“We asked for help. We knew we were vulnerable to such an attack. We did not know who, when, what, where or how. But we knew,” the Federation of the Islamic Associations of New Zealand said in a submission made public on Monday.
Its conclusion is based on the Islamic community’s own review of a decade of media reports, parliamentary speeches, public addresses, online forums and other sources.
Fifty-one people died when a white supremacist armed with automatic weapons stormed two mosques in Christchurch during Friday prayers on 15 March 2019. A royal commission of inquiry into the attacks gave its report to the government last week. It will be made public after it is shown to the families of the victims and survivors.
The Islamic federation’s submission points to numerous examples of how New Zealand’s director-general of security, Rebecca Kitteridge, wrongly framed terrorism as a “Muslim issue” rather than seeing the community as potential victims.
One example it used was a speech in 2016 in which Kitteridge cited several terrorist attacks overseas by extremists and suggested Kiwis were safe from such events, but did not mention terrorist shootings by rightwing radicals in Oslo, Quebec, or Pittsburgh.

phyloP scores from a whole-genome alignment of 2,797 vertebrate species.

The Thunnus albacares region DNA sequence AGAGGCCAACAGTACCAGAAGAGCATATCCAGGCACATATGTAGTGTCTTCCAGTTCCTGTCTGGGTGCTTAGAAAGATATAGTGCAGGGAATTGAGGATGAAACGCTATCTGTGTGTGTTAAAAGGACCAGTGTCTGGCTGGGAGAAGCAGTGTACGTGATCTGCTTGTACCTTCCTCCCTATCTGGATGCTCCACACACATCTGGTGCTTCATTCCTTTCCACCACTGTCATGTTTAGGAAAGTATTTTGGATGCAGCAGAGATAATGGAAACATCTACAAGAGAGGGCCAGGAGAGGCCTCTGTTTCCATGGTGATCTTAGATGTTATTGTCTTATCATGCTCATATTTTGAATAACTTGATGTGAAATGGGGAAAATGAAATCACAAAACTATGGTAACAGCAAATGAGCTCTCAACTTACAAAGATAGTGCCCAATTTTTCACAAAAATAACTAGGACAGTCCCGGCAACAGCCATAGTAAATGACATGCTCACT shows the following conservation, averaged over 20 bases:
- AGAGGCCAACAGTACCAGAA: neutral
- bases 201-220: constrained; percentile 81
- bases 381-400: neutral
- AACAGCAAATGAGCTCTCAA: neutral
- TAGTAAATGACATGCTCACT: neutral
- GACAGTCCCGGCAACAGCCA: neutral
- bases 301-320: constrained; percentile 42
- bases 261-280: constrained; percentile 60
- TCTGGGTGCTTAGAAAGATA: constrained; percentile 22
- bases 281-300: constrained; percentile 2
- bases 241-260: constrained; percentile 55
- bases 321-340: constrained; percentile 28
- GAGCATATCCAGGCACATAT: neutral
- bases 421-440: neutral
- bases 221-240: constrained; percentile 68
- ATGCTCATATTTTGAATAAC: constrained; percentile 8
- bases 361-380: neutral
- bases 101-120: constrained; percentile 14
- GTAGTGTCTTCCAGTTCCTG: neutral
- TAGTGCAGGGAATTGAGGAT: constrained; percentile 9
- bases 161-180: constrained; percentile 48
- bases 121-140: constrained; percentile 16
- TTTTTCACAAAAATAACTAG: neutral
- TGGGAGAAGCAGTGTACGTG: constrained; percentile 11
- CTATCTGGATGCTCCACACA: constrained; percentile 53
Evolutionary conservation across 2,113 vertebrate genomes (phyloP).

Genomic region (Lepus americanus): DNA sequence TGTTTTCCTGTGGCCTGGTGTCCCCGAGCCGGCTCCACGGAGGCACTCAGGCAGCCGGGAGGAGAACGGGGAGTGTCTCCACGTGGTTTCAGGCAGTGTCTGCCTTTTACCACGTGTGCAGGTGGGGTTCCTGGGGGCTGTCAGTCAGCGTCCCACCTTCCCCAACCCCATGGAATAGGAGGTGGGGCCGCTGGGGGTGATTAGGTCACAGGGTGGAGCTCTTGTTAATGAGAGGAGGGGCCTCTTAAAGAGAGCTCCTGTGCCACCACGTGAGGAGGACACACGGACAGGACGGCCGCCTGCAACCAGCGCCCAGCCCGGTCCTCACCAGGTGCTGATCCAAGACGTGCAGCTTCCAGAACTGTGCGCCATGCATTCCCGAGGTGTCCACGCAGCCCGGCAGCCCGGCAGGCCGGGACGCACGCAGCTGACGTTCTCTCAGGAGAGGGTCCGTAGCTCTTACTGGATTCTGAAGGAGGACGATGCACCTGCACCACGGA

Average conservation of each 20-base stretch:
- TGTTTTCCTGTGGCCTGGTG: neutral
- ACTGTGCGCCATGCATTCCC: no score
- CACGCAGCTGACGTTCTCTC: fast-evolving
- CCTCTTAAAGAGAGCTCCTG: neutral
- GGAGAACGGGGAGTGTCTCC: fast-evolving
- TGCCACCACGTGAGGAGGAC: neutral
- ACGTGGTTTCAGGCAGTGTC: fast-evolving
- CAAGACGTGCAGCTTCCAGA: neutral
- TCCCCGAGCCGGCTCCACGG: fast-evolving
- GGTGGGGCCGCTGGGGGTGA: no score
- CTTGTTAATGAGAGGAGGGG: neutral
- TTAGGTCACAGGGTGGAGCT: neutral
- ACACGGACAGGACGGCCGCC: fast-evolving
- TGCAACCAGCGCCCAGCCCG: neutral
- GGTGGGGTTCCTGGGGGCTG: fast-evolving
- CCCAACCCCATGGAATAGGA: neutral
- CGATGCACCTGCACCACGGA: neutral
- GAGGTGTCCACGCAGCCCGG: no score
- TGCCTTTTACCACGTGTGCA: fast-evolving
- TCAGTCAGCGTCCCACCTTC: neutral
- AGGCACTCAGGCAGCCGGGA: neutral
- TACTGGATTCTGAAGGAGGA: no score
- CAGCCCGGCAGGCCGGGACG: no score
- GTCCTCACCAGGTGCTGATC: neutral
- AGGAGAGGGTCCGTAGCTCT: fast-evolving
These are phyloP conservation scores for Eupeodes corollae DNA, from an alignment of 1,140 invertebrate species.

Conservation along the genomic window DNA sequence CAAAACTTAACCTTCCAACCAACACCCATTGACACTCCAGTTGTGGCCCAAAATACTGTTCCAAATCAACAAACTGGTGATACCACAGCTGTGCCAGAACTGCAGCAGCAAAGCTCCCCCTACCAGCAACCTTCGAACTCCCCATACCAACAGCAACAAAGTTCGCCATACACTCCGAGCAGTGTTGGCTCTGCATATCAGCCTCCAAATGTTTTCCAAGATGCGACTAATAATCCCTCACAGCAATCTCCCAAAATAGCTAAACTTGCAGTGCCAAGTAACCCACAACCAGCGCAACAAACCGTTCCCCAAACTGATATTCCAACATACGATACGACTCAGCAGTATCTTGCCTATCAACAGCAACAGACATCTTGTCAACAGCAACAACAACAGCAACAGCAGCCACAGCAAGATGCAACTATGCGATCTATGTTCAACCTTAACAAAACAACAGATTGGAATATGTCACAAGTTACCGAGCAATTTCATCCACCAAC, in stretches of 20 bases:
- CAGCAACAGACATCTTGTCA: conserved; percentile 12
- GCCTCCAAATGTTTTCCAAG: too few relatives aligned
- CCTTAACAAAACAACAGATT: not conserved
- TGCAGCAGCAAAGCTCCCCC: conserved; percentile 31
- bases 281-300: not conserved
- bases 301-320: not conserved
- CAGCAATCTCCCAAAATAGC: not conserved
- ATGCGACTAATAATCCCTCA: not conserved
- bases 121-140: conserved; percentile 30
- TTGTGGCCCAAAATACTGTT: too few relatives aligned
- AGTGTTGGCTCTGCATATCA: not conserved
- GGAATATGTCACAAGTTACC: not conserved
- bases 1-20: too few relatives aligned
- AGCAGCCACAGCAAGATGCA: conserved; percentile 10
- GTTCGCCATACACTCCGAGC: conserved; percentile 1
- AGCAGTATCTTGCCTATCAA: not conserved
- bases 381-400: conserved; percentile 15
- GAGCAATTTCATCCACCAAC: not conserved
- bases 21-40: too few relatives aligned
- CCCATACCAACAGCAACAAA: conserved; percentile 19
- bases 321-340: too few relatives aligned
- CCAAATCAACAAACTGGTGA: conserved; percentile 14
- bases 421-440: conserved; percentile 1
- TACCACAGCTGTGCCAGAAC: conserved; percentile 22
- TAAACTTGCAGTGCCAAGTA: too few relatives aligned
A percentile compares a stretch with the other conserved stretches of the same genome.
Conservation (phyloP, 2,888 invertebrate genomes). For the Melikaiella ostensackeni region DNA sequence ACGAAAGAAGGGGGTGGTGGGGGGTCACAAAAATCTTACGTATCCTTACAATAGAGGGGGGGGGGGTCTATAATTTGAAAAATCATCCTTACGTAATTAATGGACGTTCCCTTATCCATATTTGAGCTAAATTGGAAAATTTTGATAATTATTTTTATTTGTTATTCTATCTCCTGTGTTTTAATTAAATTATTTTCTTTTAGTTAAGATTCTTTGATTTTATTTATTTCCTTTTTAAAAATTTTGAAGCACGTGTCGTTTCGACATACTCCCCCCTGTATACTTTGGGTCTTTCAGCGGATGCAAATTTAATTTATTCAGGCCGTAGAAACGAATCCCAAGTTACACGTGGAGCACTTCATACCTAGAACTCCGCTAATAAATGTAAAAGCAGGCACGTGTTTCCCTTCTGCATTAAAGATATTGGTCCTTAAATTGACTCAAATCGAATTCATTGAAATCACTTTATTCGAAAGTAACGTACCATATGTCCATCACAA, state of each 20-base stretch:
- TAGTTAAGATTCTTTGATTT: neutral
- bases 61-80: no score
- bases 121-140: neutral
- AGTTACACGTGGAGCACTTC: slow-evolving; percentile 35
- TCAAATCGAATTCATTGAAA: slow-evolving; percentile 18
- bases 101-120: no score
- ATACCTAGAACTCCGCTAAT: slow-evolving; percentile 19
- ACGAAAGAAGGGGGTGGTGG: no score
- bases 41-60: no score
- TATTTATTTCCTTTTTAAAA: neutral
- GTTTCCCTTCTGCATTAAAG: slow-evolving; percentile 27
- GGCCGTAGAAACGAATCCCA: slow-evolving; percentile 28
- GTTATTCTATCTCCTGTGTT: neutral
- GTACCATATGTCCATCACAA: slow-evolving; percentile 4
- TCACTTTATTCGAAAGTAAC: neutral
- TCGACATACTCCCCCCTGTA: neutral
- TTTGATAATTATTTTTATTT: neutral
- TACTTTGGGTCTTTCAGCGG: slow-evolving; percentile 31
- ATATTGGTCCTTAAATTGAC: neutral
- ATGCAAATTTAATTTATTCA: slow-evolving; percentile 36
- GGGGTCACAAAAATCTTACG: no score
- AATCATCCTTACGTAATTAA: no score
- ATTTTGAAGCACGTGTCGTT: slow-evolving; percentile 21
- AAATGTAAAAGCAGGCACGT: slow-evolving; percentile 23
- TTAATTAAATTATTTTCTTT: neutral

It also said the Christchurch terrorist would not have been able to obtain a firearms license if procedures had been properly followed. To obtain a license, police must verify someone’s suitability by interviewing a spouse, partner or next of kin and someone over 20 years old who knows them well, but the federation claimed police interviewed two people the terrorist knew only through online gaming.
The federation did not want to blame any individual, spokesman Abdur Razzaq Khan said: “This is not the fault of any individual – this is the culture of Islamophobia.”
In July, the Guardian reported that an Islamic women’s group had alerted police to a specific threat to mosques in the country planned for the day the Christchurch attacks occurred.
That detail is included in the submission to the inquiry made by the Islamic Women’s Council of New Zealand which said the police had “failed in not developing a national strategy to deal with threats against Muslims and mosques”.
Evidence given to the commission of inquiry by ministers and senior public servants will be suppressed for 30 years and the interview with the Australian-born terrorist will never be released out of concern it could inspire and assist further attacks.
Source: The Guardian